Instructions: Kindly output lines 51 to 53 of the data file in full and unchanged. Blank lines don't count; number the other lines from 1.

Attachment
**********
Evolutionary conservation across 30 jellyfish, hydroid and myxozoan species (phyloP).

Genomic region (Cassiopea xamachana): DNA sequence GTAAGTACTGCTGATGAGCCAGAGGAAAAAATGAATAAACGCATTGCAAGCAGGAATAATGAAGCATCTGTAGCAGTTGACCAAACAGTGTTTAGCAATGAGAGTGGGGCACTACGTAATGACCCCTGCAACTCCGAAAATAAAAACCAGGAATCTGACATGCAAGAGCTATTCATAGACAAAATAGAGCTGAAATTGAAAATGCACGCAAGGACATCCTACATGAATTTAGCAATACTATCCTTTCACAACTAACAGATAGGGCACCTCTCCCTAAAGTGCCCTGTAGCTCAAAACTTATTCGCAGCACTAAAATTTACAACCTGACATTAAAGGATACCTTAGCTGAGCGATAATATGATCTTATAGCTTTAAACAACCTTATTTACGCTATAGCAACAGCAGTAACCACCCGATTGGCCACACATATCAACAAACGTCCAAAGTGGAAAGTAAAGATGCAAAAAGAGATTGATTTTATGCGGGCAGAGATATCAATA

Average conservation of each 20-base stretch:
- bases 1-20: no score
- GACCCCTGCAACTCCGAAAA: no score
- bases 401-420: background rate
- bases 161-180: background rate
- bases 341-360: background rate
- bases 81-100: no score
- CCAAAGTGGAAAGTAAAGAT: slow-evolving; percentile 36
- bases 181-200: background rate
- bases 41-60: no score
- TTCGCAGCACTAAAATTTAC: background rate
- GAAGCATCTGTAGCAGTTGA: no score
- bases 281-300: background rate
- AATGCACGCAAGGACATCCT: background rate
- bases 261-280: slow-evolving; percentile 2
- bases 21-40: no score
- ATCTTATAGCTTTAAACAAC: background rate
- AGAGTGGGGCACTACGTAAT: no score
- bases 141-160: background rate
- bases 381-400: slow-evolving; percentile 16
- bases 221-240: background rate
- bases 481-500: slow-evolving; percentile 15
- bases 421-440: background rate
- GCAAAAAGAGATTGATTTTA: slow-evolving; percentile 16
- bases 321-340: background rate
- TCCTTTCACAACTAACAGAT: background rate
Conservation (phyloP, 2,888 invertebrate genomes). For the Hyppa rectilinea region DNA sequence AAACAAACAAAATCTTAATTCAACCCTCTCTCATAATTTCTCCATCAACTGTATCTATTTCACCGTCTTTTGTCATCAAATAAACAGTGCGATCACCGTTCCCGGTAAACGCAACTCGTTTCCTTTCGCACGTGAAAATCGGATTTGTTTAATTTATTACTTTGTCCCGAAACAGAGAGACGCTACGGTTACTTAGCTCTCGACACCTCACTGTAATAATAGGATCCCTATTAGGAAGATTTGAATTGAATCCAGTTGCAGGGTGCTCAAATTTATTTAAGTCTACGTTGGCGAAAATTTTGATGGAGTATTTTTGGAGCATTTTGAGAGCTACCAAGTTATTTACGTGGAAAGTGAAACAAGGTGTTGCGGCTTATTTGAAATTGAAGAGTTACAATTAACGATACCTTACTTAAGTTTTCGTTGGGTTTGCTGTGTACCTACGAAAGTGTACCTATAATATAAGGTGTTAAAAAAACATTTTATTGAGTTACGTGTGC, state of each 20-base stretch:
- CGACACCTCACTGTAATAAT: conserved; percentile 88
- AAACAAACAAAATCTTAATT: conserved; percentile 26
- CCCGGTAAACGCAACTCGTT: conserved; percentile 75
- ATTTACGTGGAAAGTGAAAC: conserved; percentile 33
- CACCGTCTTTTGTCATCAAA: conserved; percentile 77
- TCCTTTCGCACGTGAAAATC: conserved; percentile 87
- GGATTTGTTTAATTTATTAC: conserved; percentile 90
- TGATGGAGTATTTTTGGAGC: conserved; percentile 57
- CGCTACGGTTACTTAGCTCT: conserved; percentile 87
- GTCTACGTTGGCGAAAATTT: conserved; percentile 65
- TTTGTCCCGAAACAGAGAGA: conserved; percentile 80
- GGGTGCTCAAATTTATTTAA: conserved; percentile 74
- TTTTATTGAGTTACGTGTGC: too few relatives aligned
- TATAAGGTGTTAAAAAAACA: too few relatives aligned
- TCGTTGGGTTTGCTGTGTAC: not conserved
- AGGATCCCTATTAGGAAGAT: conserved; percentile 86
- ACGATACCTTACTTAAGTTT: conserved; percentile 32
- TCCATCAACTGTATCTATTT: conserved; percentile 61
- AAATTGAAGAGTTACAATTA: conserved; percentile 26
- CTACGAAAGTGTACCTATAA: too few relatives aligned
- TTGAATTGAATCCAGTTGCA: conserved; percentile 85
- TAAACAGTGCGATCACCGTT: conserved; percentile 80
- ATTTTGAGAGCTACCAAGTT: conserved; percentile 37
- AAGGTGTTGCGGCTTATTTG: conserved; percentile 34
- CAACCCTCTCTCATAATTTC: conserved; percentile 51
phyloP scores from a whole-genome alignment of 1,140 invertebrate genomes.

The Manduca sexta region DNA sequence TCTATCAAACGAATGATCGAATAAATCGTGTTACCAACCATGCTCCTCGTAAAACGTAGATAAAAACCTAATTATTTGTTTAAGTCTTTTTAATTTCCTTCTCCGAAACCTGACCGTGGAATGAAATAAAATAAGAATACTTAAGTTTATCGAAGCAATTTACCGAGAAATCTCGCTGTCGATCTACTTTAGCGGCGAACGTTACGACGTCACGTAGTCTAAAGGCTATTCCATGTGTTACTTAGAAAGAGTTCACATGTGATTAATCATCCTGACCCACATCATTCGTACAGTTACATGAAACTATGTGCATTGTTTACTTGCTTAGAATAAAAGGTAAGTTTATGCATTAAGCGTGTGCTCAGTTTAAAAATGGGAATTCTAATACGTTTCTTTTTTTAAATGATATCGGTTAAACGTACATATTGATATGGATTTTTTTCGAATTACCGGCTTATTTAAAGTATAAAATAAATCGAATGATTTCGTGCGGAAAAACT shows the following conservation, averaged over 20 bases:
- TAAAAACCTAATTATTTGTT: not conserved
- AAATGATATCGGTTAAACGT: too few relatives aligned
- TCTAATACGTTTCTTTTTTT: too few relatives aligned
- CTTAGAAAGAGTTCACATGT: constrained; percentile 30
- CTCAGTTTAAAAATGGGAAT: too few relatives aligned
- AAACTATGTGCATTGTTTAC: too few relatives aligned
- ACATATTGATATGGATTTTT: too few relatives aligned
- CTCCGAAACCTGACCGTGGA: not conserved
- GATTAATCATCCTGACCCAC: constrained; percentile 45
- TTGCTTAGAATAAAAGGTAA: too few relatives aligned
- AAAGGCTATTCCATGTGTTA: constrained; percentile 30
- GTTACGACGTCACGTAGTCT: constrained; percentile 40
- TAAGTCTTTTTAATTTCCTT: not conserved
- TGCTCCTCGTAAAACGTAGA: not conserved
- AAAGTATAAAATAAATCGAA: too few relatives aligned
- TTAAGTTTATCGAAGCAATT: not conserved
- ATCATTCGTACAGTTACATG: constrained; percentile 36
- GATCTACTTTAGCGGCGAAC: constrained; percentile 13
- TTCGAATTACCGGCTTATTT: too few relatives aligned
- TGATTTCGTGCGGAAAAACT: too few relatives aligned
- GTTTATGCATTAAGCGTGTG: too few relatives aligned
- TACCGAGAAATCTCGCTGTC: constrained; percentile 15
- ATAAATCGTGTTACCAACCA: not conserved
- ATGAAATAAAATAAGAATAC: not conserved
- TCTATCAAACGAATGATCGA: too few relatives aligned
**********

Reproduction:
- TAAACAGTGCGATCACCGTT: conserved; percentile 80
- ATTTTGAGAGCTACCAAGTT: conserved; percentile 37
- AAGGTGTTGCGGCTTATTTG: conserved; percentile 34